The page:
A few days ago, while I was browsing through some recordings of church services, I came across a very peculiar incident. The song leader had spontaneously chosen a rather contemporary hymn for the congregation to sing. To the congregation, the song was completely new; the pianist, struggling to find the right notes and rhythms, had obviously never heard it before either; and, most unfortunate of all, the leader himself was unable to hold the tune. The result was a comic disaster.
When I had given up on trying to decide whether to laugh or cry, I began to wonder if there might be a few things we could learn from this incident. Perhaps an obvious reaction would be to complain that song leaders shouldn’t pick psalms or hymns the congregation doesn’t know. For my part, I believe this response is both oversimplified and misguided—after all, if only familiar songs are to be sung, how can someone learn anything new? No, I concluded; dumbing down our churches’ repertoire will only be detrimental.
As a church musician, I found myself instead focusing more intently on the role of the accompanist in such a situation. Let’s be honest: if you’ve played an instrument in worship services for any period of time, you know that if the unexpected can happen, it will happen. Bulletins will come out late. Pastors will make last-minute changes. You’ll have to adapt to instruments that need repair. And at some point, you’ll probably be put in a position similar to this poor pianist’s, faced with the responsibility of spontaneously sight-reading a completely new piece of music.
However, I believe there is a remedy (if not a complete cure) for this kind of dilemma. It’s a simple solution that any church musician can follow, and in my own all-too-short experience, it has proven itself immensely helpful. This program comes in two parts:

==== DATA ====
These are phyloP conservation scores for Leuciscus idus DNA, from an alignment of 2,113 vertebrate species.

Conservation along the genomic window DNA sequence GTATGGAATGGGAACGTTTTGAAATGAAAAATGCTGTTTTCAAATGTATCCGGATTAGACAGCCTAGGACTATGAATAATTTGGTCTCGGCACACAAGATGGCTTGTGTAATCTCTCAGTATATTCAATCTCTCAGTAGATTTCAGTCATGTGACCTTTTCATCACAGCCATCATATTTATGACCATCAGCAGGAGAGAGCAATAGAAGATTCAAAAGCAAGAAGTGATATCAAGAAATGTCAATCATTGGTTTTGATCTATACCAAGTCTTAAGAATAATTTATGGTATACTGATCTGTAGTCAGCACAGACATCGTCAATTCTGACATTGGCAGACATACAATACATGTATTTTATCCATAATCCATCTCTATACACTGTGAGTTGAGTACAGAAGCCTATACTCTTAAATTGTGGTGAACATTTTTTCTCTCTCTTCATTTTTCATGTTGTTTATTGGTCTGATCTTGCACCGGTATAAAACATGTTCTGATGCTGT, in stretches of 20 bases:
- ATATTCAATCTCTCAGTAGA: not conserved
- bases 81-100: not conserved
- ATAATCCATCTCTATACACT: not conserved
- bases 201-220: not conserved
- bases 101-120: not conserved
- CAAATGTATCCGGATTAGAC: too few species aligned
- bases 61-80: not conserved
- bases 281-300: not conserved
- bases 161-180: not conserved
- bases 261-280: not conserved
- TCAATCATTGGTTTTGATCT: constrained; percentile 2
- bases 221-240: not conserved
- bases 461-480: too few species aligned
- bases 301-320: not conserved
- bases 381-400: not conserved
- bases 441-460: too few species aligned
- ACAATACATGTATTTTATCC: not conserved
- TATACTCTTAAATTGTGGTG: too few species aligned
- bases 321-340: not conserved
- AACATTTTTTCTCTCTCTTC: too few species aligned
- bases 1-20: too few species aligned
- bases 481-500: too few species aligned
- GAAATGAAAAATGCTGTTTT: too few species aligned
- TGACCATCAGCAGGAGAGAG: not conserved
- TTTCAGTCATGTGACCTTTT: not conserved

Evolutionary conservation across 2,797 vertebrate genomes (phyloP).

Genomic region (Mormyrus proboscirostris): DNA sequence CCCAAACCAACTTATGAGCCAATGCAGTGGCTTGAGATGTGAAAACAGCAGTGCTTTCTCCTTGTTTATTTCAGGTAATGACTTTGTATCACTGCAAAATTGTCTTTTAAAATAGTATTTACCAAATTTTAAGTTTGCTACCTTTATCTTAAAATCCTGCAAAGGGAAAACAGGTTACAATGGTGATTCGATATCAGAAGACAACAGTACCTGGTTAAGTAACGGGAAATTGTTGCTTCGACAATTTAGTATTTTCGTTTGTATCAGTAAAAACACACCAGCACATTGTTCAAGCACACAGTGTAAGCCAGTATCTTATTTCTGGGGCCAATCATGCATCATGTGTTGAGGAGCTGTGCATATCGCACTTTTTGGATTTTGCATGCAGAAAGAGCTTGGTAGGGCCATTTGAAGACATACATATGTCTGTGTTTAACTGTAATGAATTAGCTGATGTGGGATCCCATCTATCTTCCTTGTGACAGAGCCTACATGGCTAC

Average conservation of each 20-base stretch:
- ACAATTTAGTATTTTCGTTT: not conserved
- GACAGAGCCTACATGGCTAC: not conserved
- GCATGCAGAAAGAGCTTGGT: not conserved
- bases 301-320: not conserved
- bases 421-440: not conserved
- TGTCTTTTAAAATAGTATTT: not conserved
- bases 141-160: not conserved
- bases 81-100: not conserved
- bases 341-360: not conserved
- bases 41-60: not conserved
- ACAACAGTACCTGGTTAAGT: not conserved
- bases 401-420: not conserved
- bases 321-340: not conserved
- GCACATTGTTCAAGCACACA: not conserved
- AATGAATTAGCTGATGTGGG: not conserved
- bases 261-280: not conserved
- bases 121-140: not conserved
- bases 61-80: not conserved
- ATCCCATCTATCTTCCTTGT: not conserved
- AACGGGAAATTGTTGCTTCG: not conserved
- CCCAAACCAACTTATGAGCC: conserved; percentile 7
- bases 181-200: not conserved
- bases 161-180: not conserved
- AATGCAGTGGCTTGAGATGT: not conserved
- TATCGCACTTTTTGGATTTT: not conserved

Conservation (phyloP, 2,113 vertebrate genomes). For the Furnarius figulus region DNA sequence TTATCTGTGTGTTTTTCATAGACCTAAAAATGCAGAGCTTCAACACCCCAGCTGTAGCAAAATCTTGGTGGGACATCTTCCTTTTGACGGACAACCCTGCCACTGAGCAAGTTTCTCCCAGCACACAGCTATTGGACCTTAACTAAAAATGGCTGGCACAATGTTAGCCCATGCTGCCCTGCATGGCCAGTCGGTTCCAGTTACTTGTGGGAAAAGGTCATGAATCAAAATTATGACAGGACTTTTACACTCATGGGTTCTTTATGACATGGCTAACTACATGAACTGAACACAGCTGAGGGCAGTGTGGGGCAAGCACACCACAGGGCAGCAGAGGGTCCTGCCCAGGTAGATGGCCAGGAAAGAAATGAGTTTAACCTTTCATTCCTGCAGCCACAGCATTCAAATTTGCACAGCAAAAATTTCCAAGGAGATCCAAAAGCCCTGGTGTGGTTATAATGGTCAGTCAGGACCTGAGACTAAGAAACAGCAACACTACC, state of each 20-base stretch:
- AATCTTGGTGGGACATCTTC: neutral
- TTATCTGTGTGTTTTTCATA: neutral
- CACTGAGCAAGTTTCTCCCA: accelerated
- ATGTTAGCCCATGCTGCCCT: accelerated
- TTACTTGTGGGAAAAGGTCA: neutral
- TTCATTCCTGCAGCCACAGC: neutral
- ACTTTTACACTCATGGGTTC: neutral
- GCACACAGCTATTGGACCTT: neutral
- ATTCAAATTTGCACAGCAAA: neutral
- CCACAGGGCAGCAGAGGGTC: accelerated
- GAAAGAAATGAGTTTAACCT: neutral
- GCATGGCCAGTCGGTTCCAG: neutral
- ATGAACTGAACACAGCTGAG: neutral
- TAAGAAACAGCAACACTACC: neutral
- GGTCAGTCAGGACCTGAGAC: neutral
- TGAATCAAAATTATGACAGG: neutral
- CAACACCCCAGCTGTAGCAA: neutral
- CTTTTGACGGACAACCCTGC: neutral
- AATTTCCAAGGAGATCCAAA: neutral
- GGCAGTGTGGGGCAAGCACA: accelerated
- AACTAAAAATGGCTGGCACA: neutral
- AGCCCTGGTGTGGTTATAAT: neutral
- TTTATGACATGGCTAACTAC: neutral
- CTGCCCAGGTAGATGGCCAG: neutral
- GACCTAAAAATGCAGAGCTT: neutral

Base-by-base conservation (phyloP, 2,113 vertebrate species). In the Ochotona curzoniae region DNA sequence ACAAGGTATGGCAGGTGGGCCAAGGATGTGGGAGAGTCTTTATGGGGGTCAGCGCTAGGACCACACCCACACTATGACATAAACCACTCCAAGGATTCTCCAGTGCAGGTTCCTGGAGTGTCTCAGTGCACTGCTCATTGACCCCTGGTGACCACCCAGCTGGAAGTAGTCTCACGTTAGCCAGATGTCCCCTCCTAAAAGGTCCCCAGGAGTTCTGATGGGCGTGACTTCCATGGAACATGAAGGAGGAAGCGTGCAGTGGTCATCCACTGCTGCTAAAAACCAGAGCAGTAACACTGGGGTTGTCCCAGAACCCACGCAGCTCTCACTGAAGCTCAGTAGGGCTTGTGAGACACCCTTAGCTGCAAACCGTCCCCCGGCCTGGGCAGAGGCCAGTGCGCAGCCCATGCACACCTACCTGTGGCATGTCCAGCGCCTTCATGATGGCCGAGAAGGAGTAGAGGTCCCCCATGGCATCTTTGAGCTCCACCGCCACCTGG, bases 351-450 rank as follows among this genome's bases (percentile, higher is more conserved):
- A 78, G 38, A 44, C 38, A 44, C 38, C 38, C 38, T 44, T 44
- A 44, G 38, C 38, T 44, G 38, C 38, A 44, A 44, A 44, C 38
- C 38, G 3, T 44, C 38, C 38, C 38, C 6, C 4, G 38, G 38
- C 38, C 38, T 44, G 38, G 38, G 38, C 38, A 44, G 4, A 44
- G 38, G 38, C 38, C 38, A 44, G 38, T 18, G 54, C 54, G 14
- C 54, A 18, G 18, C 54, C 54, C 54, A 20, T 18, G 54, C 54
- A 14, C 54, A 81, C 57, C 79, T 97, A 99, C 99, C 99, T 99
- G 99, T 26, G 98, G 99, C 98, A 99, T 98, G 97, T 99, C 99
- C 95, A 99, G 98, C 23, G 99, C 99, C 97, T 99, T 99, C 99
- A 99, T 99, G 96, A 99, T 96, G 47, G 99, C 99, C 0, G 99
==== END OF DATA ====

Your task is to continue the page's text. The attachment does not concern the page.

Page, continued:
Listen often and again to good recordings of church music, specifically the kind you’ll be playing most often in our Reformed churches (congregational psalms and hymns). This has a huge variety of benefits: it’ll familiarize you with the styles and nuances of church music; it’ll expose you to a wide range of interpretations, tempos, embellishments, and the like; and it’ll help you develop your own well-rounded approach for your own congregation. These aspects go far beyond mere technical difficulty; that’s why we try to collect links to real recordings from the Psalter Hymnal (not computerized renditions) here on URC Psalmody, especially on our Psalter Hymnal Albums page.
Play—a lot. As you listen to other church musicians, try to evaluate their styles and decisions; then try to emulate the best of these in your own playing. As a personal example, listening to recordings from other URC churches has prompted me to turn my tempo down a notch and support the congregational singing rather than dominate it. Also, it might be beneficial to aim to familiarize yourself with every number in your church’s primary songbook, whether that be the Psalter Hymnal or another collection. (This may seem like an overambitious goal, but just think: if you play just two songs from the Psalter Hymnal every day, you’ll be finished with the book in well under a year. And you’ll never again be caught by surprise when playing from this songbook!)
Certainly it is the pastor’s or song leader’s responsibility to pick good, solid psalms and hymns that are suitable for congregational singing. And certainly some of the responsibility rests with the congregation, to sing actively and enthusiastically rather than absently mumbling. But we, the church musicians, must bear in mind that it is our responsibility to be familiar with all the songs in our church’s collection, even before they’re picked for a service. This is necessary not so that we can give solo performances during worship, but so that we can properly support worship’s primary instrument: the congregation.
(Side note for a cappella worship traditions: In this case, the leader and the congregation both bear a much heavier responsibility. Not only is the congregation the primary instrument, it is the only instrument, and as such, it needs to have a much greater awareness of and connection to its music. With greater challenges, however, come greater benefits.)
So if you ever find yourself in the midst of a musical “train wreck” during a worship service, don’t despair. Surely it’s happened to all of us at one time or another. Rather, press onward to further improve your own technique and better support the congregation. And take comfort in remembering that, regardless of what songs are selected, your role as a good church musician should never change.